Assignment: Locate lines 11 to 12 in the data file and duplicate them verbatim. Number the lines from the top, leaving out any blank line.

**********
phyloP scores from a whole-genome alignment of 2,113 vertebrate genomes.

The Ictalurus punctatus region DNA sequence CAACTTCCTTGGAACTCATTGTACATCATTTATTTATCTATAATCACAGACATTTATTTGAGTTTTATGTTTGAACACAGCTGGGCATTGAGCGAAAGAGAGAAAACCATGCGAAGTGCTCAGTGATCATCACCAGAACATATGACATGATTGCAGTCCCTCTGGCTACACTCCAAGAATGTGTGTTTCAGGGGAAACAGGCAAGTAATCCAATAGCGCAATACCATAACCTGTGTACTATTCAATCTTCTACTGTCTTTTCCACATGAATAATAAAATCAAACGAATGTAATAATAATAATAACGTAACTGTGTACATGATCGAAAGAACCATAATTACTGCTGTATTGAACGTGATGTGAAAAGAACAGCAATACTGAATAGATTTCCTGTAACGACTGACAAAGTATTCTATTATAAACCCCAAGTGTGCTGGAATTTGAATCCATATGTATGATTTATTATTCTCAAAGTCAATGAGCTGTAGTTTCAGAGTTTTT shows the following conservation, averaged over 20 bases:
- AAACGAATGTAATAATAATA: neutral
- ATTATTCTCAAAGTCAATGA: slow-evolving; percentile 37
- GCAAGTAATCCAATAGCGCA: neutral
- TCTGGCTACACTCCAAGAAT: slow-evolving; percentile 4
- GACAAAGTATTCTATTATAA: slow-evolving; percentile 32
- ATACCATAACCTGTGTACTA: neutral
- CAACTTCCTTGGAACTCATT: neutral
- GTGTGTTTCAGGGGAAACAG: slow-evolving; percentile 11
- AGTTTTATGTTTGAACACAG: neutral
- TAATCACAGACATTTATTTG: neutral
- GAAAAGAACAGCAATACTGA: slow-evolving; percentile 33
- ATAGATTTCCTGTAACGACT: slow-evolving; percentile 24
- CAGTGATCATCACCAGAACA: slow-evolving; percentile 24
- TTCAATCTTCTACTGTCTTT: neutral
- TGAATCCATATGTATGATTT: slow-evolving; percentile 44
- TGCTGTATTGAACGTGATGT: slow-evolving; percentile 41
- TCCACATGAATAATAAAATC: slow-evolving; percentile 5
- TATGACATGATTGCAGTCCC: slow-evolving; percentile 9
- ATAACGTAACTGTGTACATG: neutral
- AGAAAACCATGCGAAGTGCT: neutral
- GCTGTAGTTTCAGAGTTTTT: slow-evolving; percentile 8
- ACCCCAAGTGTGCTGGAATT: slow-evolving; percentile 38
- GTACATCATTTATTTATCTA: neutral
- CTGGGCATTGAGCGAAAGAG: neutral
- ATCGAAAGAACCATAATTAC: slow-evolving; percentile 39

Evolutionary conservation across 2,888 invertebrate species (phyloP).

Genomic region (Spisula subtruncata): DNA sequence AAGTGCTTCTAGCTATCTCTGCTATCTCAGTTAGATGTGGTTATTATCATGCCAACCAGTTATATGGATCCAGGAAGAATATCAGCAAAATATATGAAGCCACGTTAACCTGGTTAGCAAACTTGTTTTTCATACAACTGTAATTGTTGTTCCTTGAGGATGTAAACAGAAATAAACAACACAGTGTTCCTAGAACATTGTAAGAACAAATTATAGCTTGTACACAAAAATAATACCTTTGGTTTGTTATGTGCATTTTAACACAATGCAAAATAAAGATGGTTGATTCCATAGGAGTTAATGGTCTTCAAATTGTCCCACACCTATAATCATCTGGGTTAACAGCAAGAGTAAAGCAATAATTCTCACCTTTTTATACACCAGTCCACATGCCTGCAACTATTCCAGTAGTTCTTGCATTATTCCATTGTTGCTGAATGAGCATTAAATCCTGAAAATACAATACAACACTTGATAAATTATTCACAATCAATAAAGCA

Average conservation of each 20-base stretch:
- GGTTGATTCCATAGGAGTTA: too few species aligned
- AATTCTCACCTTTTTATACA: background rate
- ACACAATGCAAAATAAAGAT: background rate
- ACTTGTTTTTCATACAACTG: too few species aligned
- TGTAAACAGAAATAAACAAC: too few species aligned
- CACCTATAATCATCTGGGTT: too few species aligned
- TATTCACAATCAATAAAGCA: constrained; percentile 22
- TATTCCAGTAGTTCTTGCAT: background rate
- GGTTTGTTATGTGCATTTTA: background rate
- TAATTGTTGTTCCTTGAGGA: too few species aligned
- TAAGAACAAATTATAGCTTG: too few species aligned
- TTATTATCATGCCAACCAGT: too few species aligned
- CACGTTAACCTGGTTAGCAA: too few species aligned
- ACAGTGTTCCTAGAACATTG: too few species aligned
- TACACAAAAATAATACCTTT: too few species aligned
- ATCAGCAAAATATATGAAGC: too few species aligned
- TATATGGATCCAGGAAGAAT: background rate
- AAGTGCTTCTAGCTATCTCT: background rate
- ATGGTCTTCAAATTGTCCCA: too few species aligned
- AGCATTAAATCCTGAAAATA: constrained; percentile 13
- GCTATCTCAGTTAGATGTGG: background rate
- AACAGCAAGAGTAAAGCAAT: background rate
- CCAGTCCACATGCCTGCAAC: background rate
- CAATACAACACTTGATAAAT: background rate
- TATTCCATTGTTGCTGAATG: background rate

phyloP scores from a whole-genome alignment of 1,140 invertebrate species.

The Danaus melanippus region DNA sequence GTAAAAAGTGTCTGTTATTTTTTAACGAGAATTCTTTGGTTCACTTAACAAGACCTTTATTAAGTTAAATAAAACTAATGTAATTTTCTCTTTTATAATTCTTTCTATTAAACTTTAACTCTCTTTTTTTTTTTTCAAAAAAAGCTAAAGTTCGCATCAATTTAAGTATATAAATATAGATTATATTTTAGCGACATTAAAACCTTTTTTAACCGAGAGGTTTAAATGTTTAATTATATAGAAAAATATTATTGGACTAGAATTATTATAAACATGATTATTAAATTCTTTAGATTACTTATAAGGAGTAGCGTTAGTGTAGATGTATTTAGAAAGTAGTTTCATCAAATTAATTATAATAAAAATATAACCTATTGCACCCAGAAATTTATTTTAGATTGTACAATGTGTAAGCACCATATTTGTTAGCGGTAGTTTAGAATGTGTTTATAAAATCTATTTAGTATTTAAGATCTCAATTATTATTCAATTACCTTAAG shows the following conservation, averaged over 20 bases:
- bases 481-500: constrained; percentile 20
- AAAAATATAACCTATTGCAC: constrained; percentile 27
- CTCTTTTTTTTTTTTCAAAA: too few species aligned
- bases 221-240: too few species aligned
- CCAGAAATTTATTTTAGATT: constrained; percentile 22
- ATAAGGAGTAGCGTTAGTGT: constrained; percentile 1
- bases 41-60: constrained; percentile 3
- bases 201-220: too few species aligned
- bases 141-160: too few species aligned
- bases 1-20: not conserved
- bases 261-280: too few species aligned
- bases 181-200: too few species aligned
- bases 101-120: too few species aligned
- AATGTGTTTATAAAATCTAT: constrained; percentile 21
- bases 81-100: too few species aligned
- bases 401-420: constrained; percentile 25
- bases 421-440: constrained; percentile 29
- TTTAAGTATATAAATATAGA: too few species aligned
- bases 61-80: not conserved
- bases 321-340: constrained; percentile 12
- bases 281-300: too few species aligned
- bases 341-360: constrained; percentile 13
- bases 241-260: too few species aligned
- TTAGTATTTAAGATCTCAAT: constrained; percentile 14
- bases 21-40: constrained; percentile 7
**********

- AGTTTTATGTTTGAACACAG: neutral
- TAATCACAGACATTTATTTG: neutral